Movember strikes up conversations on men’s health
Testicular cancer is most common among young men, but knowing how to check and what to look for can save your crown jewels, and your life.
According to the BC Cancer Agency, men aged 20 to 39 are most at risk for testicular cancer.
Some facts and stats
In 2011, there were 97 reported cases of testicular cancer in men aged 20 to 39 and 35 cases in men aged 40 to 59 in B.C.
According to the BC Cancer agency, if testicular cancer is caught early enough, the cure rate is nearly 100 per cent. If left undiagnosed, it could result in having a testicle removed, or it could spread to other organs and put your life at risk.
Raising awareness of testicular cancer
However, according to nursing instructor Peterson Masigan, awareness of this issue is not high among men because there is not much dialogue about men’s health in our society.
“There’s this notion in society that young men are supposed to be virile and strong,” he said. “[Men’s health] doesn’t get a lot of attention because it doesn’t fit that image in society.”
Checking regularly for anything unusual
The biggest thing is to develop healthy habits early on, he said.
He suggests that right out of high school, once a month in the shower, men should feel for any unusual lumps or bumps.
“This habit allows you to know your body so when something appears, you can catch it right away,” he said.
Prostate cancer isn’t as much as a concern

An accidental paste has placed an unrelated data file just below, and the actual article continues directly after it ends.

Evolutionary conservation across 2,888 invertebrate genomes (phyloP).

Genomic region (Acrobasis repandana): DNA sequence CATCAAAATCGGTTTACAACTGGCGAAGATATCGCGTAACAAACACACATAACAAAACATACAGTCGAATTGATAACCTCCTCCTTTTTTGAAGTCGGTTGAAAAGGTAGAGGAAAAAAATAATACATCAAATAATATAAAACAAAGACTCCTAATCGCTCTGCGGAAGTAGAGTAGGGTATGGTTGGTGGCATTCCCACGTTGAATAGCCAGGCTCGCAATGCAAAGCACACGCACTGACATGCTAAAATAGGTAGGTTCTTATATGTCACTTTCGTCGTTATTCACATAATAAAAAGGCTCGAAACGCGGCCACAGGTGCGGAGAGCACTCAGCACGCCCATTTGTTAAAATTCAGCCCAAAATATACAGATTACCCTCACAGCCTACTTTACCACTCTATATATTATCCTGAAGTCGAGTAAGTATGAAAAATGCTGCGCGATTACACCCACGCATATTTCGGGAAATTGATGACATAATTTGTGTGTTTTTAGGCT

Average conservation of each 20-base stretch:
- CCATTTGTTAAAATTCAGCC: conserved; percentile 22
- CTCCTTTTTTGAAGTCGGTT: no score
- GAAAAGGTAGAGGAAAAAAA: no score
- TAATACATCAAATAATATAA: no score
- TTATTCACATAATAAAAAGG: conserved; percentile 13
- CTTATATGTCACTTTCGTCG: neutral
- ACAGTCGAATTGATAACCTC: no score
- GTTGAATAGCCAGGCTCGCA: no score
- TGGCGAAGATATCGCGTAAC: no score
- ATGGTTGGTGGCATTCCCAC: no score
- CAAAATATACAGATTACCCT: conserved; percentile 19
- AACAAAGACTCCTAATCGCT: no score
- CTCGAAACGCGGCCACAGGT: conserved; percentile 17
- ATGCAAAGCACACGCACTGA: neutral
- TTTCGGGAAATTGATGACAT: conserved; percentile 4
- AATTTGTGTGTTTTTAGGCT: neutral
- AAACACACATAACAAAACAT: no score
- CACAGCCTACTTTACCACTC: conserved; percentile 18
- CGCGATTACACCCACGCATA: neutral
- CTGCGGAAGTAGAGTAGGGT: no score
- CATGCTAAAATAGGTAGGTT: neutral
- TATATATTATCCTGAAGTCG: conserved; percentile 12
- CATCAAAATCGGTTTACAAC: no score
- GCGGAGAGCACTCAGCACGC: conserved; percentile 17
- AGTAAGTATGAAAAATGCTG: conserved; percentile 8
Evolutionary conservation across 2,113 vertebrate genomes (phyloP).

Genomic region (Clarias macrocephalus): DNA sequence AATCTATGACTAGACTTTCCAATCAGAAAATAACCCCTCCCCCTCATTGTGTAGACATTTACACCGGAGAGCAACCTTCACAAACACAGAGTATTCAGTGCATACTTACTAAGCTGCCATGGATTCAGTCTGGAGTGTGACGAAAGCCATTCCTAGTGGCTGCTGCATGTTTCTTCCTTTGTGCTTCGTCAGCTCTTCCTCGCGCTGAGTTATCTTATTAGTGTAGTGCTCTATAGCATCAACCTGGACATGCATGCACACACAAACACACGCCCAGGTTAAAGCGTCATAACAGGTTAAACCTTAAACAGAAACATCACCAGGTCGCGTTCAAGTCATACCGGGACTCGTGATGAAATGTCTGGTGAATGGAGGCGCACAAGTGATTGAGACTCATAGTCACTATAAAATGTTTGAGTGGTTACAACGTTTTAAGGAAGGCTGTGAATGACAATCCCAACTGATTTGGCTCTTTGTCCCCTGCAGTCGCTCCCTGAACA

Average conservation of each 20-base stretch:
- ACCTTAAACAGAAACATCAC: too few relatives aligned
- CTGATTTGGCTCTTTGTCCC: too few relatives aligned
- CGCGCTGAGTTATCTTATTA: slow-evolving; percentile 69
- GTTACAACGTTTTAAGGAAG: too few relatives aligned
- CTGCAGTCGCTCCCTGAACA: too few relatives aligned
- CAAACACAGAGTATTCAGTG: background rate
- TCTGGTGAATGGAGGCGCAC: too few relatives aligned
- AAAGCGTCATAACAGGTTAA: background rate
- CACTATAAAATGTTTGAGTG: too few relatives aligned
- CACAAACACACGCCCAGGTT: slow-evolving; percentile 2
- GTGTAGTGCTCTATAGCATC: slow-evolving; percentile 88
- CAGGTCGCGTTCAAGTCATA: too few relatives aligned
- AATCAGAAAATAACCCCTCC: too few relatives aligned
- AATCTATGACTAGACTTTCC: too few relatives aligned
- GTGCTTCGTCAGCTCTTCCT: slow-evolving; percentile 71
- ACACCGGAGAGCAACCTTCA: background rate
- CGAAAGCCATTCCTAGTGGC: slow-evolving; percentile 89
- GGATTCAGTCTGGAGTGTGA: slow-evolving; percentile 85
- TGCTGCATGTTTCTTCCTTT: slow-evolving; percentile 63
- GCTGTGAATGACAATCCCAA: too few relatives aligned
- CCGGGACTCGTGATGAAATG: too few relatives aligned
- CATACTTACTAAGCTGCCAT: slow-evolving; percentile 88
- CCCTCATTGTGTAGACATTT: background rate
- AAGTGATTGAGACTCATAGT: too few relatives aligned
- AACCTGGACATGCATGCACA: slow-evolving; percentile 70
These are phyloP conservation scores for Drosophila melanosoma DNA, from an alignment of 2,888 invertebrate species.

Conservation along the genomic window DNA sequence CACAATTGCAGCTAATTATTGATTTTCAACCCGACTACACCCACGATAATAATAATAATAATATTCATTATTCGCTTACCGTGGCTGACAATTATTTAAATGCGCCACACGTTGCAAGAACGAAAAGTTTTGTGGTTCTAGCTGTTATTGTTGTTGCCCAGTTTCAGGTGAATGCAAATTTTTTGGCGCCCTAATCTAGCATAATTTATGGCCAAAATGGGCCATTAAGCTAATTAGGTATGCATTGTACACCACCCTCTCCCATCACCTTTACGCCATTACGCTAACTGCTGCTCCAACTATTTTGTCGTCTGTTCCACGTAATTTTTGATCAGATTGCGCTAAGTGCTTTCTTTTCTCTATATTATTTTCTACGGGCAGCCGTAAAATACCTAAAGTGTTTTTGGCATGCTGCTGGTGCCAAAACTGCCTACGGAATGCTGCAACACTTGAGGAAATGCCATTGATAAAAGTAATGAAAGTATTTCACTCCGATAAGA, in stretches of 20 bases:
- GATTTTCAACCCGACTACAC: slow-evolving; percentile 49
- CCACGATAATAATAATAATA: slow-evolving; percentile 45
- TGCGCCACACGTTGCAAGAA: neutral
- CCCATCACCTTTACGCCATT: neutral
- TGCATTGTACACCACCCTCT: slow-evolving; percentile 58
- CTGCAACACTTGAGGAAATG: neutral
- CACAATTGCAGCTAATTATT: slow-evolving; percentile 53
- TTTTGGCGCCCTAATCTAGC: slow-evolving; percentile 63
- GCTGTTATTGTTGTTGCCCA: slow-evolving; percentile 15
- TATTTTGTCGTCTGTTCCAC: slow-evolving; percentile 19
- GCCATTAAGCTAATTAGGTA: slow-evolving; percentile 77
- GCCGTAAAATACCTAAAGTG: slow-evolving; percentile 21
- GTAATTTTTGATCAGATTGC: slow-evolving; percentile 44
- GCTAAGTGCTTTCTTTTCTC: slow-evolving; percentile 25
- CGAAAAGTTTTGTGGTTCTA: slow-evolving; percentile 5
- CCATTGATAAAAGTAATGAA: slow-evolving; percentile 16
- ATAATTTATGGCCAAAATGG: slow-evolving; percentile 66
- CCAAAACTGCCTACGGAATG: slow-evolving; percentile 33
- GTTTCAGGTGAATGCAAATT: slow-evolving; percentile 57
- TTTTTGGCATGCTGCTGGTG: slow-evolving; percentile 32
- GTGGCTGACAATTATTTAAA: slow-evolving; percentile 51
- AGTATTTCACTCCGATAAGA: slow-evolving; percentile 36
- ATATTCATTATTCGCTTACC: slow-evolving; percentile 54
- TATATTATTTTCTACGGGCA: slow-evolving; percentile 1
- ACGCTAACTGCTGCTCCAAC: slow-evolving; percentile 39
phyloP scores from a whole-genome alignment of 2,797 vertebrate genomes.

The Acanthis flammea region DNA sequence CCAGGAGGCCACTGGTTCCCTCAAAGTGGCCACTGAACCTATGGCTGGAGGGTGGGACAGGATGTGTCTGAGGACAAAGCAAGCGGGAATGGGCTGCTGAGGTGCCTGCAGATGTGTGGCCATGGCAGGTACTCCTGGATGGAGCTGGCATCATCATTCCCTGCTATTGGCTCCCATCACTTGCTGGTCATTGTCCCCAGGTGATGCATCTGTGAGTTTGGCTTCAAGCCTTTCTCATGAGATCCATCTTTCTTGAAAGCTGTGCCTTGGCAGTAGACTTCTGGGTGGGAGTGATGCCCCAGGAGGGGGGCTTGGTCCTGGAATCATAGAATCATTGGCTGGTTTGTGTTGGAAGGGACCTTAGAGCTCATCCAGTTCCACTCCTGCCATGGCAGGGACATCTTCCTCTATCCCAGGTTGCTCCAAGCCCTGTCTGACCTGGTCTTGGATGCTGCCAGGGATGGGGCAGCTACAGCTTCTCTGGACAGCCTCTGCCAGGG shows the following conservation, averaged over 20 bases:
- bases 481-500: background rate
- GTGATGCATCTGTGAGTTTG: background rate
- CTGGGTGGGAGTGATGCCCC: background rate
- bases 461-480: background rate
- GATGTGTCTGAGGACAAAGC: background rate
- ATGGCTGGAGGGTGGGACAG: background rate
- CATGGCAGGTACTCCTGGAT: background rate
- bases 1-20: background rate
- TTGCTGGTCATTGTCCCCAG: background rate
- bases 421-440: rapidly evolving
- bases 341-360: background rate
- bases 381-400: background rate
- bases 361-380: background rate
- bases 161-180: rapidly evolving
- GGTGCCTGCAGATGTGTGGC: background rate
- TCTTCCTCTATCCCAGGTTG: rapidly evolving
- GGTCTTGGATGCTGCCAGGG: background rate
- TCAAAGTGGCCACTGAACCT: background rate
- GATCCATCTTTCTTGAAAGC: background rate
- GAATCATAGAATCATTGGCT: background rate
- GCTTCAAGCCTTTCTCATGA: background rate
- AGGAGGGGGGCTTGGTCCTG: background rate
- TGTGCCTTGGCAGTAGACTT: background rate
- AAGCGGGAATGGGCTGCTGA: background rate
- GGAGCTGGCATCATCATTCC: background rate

A 2010 report by the BC Cancer Agency shows only one death from genital cancers among 49 total cancer deaths in men aged 20 to 39.
According to the BC Cancer Agency, prostate cancer is less of a worry for men under 40, with only two cases diagnosed in this age range in 2011 and no deaths.
Masigan agreed and said sexual health is a bigger worry than prostate cancer for young men.
“There is a lot of research showing that erectile dysfunction is a very early sign of cardiovascular issues in young men,” he said. “The pipes in the penis are much smaller than in the heart, so problems in the penis can be a bad sign for the heart.”
Resources available at Langara
Langara College computer science student Rodrigo Santoro said he’s not aware of a self-test for testicular cancer, and would attend a workshop if one were available at the college.
“To anybody it would be important,” he said.
Other than information available at Langara Health Services, there are no men’s health workshops or information sessions put on by the college.
“Self-exams and safe sex are the keys to men’s health below the belt,” Masigan said.
The Canadian Cancer Society estimates that 960 men in Canada will be diagnosed with testicular cancer this year.
Reported by Bill Everitt